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  5. С чем хотите ваше кофе?


С чем хотите ваше кофе?

what do you want your coffee with? with milk.

с чем хотите ваше кофе? c молоком.

is this translation correct?

August 14, 2018



Russian would ask,- С чем вы хотите кофе? Not - “ваше кофе”. What do you want coffee with.


almost. The sentence is grammatically right but Russian people mostly say "ваш кофе"(male noun) xd coffee is a tricky word. Yes, It should be neuter (if following the rules) but people usually say "ваш кофе". both options are officially recognized though


It should be neuter (if following the rules)

The story which is most probably behind it is that when coffee was first imported (the product itself along with the word to call it), it was "кофий" - similar to "чай". And, obviously, it was treated as a masculine noun.

Then the spelling changed to closer reflect the European versions, and the word turned into "кофе" while its gender stuck.


С чем вы хотите кофе?
С чем вы желаете кофе? = What would you like your coffee with?

Normally, you would hear:
С чем вам сделать кофе? = What shall I make your coffee with?


"ваш кофе" is perfectly usable in all the combinations above, especially if the waiter/barista plays it with style.

"ваше кофе" would be a stylistic failure worth a massive face-palm, because it would ruin the stylish impression for which the possessive pronoun is used in the first place.

Note: while due to the recent amendments "кофе" is now de jure recognized as a neuter noun as well as a masculine noun (which it has always been), de facto the change is still largely perceived as semi-literate school-skippers have grown up, gained the upper hand and banned the teachers they've always hated, and using "кофе" as neuter noun marks you as one of those school-haters who avenge the normal people who they consider nerds for being able to learn and remember that "кофе" is masculine.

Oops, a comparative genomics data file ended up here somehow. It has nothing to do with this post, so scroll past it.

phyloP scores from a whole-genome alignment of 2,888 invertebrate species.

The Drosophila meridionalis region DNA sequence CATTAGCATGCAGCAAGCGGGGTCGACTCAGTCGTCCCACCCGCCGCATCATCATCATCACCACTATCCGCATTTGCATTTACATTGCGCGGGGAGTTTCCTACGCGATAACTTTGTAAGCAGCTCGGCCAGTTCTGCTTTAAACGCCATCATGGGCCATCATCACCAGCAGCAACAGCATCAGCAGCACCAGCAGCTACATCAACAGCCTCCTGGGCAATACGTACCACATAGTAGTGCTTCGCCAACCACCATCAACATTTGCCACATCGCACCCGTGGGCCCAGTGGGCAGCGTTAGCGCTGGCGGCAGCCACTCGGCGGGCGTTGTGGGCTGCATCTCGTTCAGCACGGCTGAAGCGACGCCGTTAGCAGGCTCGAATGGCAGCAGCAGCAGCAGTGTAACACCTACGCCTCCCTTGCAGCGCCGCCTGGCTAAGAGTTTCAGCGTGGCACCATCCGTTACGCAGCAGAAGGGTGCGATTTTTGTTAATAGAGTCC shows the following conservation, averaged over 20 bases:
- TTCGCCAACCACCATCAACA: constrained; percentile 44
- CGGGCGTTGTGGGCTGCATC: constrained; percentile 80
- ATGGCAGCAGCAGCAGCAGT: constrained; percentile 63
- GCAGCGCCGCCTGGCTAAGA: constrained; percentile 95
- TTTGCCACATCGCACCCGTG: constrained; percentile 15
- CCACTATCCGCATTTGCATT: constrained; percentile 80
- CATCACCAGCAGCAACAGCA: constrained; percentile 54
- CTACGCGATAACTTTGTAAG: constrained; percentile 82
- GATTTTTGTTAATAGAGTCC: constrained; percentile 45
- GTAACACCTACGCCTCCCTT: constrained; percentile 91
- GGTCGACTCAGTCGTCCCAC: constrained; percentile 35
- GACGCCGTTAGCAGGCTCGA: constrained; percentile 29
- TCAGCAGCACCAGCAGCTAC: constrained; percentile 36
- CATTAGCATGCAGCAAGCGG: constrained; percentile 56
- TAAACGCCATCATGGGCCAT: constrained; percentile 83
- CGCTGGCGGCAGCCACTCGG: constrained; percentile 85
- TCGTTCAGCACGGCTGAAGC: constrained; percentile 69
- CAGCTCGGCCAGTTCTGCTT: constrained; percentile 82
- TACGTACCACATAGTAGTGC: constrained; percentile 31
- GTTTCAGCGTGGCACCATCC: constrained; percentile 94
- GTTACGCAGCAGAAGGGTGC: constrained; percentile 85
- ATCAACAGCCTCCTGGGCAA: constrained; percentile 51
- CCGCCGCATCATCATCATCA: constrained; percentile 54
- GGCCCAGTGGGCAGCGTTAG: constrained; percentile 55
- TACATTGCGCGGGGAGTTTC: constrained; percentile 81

TL;DR: neuter "кофе" sometimes makes people cringe.


Style, yes! These days, baristas would even offer you латЭ which is an English hyper-foreign latté (lattè).


you are right..funny enough, latte is actually Starbucks culture invented false italian-sounding term;

in Italy from what I understand asking for a latte will get you a glass of milk..:-)) italians drink caffé latte..and not "latte" which means simply "milk"


very good comments,and to the point..I lived in Russia as a very young person (grew up there) and remember that coffee was used as masculine..(чёрный кофе..) in my experience it is not used with "yours" (ваш) simply say вы с чем хотите кофе? или : с чем хотите кофе? yes historically it was masculine


By recent you mean, like, 80 years ago?


The first official acceptance of "кофе (м. и ср. род)" appeared in the dictionaries by late 1980s, as far as I recall. Still today, it is a matter of jokes:

Клиент: Один кофе...
Бармен: Наконец-то, грамотный клиент!
Клиент: ...и один булочка!


I have a 1974 dictionary focusing on usage that says the same as what modern dictionaries say ("КОФЕ нескл м. и (разг) ср").

The article in Ушаков's dictionary was very similar. The first edition was published in the late 1930s, I think.

Admittedly, I did not check dictionaries older than that.


It is quoted as colloquial today, as well, but is not considered a grave mistake anymore. Shift of the norm, they say.


хорошая шутка


С чем хотите ВАШ кофе (мужской род). Но ещё лучше без "ваш" - с чем хотите кофе

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